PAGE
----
7 Incredible Ways Children Get to School All Around the World

7 Incredible Ways Children Get to School All Around the World

Tiptoeing along perilous cliffside trails, ascending rickety bamboo ladders, trekking across frozen Himalayan passes — even sliding over a canyon on a zipline.

Those are some of the unconventional, and dangerous, ways that kids get to school every single day.

Take Action:All Children Around The World Deserve to Go to School

Recognizing the importance of education, families go to great lengths to make sure their kids can get to class.

The story of an Indian vegetable vendor who spent two yearscarving a road through rugged terrain to help his children get to school inspired people around the world to reflect on the importance of education.

His children’s six-hour round-trip commute was just one example of the lengths to which children and families will go to get an education.

Read More:This Indian Man Built a Road So His Kids Could Make it to School

Freezing weather and challenging terrain present physical barriers that families can overcome through determination, courage, and a reliable mode of transportation, but more insidious obstacles, like poverty, discrimination, and human trafficking, often pose a greater challenge to children. These issues force kids to earn money, stay home, or even raise their own families instead of staying in school.

Worldwide, about263 million kids are out of school, UNESCO reports. That total includes 61 million children between ages 6 and 11, 60 million children between ages 12 and 14, and 142 million children between ages 15 and 17.

Without an adequate education, children struggle to read, useonline resources, secure jobs that pay a living wage, and access the opportunities available to their wealthier, better-educated peers.

That’s why Global Citizen campaigns on ensuring access to education for children around the world. You can take actionhere.

These seven heroic ways that kids get to school demonstrate the power of education.

For families living atop an isolated mountain high above the Rio Negro River in Colombia’s rainforest,steel cables provide the most efficient route to reach other communities. The zipline phenomena traces back centuries. Natives used to rely on hemp ropes to journey across the canyon.

While soaring through the air on their way to school, ziplining students can reach speeds up to40 mph. Sounds like the foundation of a good physics lesson.

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There are no buses for school kids amid the mountains of China’s Sichuan Province. There aren’t even roads. Instead, students scrambled up aseries of rickety wooden ladders propped against sheer cliffs. After photos of children making the perilous trip went viral last year, the Chinese government funded the construction of steel ladders secured to the mountainside.

For most kids, a balancing act means managing schoolwork, completing household chores, and maintaining a social life. But in a remote community in Indonesia, kidsliterally performed a balancing actevery time they went to and from school. The children walked on tightropes to cross a river that separated them from class after a flood washed away their village’s bridge.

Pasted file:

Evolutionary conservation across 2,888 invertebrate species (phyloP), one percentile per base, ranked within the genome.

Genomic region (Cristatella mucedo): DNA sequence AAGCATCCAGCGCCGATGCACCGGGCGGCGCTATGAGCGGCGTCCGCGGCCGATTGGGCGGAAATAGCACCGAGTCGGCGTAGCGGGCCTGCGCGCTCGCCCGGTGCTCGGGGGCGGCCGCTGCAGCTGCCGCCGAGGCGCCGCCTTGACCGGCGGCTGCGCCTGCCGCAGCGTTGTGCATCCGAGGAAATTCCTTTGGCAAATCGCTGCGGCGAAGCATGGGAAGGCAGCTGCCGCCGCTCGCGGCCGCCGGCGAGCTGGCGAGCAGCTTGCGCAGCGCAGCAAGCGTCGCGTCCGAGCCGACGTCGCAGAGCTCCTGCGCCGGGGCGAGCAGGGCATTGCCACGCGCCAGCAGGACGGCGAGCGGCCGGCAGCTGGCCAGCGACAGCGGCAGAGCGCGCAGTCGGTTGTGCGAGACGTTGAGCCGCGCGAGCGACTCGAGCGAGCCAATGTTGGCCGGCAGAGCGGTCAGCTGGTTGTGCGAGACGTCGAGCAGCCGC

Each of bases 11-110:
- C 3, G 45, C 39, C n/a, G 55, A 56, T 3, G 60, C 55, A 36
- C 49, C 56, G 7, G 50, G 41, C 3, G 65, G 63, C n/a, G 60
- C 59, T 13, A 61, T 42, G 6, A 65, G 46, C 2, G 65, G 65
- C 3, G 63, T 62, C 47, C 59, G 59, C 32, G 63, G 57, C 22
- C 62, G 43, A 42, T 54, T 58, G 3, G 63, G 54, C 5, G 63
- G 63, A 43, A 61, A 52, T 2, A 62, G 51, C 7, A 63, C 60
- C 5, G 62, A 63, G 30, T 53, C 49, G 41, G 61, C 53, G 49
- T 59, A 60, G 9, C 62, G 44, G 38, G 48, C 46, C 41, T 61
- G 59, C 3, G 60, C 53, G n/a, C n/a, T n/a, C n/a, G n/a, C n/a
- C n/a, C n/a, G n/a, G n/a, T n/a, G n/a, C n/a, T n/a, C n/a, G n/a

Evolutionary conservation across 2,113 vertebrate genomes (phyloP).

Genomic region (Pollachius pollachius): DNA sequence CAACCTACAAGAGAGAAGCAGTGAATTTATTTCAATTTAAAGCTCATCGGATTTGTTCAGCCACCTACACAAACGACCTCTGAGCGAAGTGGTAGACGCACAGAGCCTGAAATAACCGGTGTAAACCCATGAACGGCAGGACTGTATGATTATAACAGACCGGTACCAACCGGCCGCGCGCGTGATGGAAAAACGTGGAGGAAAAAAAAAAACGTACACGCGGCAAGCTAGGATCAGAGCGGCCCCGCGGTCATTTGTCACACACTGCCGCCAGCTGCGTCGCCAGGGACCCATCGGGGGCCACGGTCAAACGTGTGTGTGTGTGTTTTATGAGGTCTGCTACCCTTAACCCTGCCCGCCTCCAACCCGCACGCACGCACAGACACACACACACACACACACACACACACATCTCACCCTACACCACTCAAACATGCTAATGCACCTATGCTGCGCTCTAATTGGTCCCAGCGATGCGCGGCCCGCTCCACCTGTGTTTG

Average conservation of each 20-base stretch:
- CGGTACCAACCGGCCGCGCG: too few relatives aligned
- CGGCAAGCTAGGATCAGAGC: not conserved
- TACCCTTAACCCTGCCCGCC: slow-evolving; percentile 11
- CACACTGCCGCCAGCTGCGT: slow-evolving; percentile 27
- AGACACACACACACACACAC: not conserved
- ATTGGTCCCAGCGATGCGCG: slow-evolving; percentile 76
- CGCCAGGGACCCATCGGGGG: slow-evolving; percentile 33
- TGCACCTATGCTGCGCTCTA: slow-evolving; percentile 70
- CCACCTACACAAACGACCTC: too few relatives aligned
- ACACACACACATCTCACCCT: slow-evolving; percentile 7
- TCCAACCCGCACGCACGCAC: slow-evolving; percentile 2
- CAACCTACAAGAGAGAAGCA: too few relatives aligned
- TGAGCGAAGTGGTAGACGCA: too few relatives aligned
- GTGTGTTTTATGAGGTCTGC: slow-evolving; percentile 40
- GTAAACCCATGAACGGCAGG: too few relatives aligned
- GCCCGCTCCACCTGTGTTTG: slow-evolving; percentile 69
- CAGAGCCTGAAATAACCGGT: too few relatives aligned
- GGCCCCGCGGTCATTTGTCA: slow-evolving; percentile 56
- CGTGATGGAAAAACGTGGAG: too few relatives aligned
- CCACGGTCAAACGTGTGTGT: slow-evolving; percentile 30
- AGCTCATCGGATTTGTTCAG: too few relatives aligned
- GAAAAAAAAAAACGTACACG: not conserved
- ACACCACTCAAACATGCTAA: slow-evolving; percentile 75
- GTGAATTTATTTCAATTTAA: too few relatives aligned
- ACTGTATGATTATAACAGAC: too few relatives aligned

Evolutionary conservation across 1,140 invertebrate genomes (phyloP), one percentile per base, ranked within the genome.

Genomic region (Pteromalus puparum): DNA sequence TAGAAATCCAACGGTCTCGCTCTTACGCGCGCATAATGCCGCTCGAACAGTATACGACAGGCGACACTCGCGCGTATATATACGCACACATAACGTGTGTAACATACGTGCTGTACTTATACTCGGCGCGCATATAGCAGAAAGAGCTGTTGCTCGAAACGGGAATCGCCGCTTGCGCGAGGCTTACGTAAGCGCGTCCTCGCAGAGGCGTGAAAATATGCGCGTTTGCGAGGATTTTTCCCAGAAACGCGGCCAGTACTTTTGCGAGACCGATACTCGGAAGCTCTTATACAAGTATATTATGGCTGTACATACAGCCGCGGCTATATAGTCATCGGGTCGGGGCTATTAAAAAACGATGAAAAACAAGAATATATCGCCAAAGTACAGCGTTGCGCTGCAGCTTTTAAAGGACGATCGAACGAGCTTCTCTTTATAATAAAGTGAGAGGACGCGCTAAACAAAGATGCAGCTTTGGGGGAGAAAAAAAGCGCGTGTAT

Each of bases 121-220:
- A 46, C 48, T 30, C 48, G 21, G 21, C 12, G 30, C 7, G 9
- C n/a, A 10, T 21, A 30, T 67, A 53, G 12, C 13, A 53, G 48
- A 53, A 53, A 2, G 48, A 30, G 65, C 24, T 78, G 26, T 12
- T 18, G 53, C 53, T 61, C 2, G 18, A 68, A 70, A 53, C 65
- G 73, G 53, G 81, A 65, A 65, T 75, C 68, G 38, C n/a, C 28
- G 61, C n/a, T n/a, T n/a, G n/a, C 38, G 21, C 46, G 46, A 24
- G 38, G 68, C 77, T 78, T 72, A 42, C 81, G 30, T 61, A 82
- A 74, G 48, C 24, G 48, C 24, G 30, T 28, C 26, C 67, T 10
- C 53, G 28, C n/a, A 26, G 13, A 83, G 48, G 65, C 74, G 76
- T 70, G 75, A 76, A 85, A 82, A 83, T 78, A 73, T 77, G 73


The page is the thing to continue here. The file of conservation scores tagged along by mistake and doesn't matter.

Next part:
In some parts of the Philippines, the school bus driver needs a boating license.

For years, children in some parts of the country had toswim to school until an NGO introduced large yellow canoes to ferry kids to school. The handy ride saves students a lot of energy — and keeps their homework from getting waterlogged.

Read More:How Boats are Bringing Books to the World’s Remote Regions

For other kids in the Philippines, a boat doesn’t just serve as the way to get to school, theboat is the school.

The boat school helps reach indigenous children who live scattered among the many islands that make up the Philippines.

To get to school on Mackinac Island in Lake Huron, just south of Michigan’s Upper Peninsula, childrenmount snowmobiles and tow their younger siblings on plastic sleds through the blistering cold.

"Generally, we don't have snow days,”the school superintendent told Michigan Live. "Once you get your snowmobile stuff on, it's not going to stop you from getting to school.”

Read More:How Bill Gates Hopes $1.7 Billion Can Transform the US Education System

If kids in northern India’s Himalayan mountain range had access to power sports vehicles, their trek would be a bit easier.

Instead, the children embark on a weeklong walk along the mountainous Chada to distant boarding schools after winter holidays end each year. The terrain and rapidly changing weather force them to scramble acrossice sheets, over massive boulders, and through blizzards.

Known as the “frozen highway,” the route’s breathtaking beauty, challenging conditions, and unpredictability attract hordes of hardy international adventurers. But the children traveling the mountain pass don’t want to test their grit and endurance; they just want to get back to school.

Read More:This 12-Year-Old Boy in India May Earn a Peace Prize for Getting Kids to Go to School